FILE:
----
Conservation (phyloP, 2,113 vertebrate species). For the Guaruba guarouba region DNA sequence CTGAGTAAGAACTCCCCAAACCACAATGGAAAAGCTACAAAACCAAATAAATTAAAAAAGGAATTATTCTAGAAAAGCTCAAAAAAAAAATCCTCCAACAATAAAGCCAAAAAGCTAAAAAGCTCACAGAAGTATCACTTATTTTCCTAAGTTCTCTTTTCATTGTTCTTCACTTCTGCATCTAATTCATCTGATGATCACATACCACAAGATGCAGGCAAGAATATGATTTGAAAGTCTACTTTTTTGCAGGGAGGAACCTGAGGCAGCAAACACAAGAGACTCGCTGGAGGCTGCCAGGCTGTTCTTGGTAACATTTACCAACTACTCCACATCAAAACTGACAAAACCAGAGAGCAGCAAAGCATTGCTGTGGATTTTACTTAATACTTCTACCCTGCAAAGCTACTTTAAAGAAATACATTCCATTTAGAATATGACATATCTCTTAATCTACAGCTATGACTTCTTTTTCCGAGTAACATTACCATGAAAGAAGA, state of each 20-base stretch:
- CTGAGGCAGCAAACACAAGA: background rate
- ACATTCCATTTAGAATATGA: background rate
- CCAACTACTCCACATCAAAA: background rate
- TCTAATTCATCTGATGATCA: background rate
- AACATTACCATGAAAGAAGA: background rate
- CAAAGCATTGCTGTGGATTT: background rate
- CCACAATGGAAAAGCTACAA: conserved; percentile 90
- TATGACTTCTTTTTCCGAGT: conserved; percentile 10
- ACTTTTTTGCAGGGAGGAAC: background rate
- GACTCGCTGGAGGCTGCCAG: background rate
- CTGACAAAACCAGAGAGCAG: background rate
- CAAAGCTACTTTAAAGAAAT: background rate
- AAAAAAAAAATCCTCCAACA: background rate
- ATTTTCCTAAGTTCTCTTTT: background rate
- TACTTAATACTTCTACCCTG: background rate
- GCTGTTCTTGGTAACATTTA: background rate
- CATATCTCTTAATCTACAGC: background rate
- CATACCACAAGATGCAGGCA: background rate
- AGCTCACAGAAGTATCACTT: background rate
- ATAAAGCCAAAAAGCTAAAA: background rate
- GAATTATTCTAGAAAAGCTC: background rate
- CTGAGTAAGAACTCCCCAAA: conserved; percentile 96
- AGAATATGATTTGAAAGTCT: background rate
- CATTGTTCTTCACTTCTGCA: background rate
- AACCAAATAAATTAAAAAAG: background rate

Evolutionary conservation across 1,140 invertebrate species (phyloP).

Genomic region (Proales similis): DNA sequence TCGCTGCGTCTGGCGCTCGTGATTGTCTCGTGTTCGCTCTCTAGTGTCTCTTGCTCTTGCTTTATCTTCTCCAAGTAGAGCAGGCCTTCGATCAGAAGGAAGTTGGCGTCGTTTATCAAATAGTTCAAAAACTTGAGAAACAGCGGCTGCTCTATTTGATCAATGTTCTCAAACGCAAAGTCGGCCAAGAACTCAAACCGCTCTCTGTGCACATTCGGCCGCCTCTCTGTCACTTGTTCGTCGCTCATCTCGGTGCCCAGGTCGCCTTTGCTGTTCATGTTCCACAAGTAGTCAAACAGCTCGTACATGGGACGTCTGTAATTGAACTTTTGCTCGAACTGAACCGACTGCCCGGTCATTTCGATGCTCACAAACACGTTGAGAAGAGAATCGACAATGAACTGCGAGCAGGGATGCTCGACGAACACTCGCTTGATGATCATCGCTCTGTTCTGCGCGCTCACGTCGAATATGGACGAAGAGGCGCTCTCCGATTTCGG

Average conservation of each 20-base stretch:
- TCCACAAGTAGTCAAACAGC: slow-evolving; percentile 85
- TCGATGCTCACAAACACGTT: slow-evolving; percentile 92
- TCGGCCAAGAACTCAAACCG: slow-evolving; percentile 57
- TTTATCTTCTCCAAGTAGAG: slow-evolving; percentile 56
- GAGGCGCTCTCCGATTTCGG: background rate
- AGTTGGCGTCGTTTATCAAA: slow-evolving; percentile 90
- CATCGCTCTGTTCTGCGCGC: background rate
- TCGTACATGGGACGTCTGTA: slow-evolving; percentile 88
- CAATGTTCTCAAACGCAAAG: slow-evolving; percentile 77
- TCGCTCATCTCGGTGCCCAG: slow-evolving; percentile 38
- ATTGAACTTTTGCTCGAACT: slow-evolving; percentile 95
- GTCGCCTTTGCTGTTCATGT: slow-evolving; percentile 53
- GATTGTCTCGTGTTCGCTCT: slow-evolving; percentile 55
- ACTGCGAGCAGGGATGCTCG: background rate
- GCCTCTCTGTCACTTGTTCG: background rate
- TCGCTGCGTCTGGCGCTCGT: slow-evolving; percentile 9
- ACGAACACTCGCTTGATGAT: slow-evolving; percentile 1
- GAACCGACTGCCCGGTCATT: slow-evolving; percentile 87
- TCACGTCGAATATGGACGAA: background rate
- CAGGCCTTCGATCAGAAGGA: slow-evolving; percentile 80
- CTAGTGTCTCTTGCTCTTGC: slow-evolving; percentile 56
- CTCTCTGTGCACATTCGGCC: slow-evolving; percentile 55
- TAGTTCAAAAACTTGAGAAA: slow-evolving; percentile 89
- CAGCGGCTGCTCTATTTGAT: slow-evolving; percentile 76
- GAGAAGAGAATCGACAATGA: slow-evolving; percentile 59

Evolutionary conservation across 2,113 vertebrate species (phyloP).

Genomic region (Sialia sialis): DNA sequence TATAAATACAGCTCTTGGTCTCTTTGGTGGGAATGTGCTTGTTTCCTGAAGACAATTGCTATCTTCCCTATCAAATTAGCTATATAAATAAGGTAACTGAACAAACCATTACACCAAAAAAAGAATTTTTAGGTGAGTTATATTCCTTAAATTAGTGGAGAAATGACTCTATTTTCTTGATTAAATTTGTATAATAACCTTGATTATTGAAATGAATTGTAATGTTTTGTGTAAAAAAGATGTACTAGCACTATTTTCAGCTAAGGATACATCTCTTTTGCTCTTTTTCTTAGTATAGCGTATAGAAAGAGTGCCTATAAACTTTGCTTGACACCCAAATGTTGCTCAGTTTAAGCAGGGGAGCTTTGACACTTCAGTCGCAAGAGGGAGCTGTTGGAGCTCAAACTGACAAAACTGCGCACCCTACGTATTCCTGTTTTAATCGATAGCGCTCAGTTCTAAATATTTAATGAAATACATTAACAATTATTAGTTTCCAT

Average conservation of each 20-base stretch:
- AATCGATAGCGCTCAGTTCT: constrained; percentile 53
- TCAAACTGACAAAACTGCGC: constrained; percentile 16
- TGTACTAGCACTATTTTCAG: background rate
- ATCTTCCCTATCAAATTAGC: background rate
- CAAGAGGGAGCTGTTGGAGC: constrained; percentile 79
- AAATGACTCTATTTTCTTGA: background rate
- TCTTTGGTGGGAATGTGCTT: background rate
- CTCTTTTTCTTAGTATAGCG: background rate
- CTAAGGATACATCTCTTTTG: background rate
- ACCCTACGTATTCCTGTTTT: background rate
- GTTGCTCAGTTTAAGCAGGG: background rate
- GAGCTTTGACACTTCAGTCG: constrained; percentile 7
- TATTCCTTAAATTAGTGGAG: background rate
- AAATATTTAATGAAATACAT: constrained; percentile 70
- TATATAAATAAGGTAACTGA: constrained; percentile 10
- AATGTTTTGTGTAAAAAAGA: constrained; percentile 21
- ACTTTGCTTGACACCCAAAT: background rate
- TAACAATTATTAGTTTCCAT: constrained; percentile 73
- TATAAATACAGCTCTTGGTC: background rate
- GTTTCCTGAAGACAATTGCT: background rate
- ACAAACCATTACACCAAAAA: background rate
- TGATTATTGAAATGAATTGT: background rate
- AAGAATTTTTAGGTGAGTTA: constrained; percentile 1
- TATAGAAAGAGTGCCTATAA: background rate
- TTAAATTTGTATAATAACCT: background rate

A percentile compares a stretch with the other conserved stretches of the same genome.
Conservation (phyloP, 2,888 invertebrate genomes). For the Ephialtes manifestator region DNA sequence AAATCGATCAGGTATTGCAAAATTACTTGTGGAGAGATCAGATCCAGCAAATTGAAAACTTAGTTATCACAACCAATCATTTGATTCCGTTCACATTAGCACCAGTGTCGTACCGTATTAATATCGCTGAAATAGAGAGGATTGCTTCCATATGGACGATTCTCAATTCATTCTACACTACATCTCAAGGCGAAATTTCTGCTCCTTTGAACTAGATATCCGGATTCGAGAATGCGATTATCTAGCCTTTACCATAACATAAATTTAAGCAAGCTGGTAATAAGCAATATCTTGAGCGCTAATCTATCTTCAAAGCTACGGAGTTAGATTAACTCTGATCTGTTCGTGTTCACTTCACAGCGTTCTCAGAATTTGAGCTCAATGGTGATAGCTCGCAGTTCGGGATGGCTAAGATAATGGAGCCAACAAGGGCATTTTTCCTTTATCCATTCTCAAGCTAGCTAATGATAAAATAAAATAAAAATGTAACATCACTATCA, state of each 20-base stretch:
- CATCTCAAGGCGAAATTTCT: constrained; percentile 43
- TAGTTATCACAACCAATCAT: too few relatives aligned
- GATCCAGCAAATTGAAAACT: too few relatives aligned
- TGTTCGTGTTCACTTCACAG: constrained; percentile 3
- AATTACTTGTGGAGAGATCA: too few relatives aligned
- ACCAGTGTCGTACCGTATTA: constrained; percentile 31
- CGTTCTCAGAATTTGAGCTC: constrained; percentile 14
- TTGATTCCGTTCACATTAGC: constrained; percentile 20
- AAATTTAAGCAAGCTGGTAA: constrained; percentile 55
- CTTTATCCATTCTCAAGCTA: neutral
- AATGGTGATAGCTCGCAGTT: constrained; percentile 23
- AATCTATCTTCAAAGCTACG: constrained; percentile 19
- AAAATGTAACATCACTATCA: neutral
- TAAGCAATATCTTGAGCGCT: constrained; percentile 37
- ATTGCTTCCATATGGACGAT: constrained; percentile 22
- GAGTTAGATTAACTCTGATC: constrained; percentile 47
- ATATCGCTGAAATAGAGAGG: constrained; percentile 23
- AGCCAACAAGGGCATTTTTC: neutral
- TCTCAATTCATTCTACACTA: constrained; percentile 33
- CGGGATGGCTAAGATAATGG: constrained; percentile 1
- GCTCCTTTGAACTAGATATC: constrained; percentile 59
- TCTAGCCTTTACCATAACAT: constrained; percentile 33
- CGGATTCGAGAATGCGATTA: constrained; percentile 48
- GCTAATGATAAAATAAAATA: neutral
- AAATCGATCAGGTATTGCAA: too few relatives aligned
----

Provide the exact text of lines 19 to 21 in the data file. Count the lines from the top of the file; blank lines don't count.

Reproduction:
- CATACCACAAGATGCAGGCA: background rate
- AGCTCACAGAAGTATCACTT: background rate
- ATAAAGCCAAAAAGCTAAAA: background rate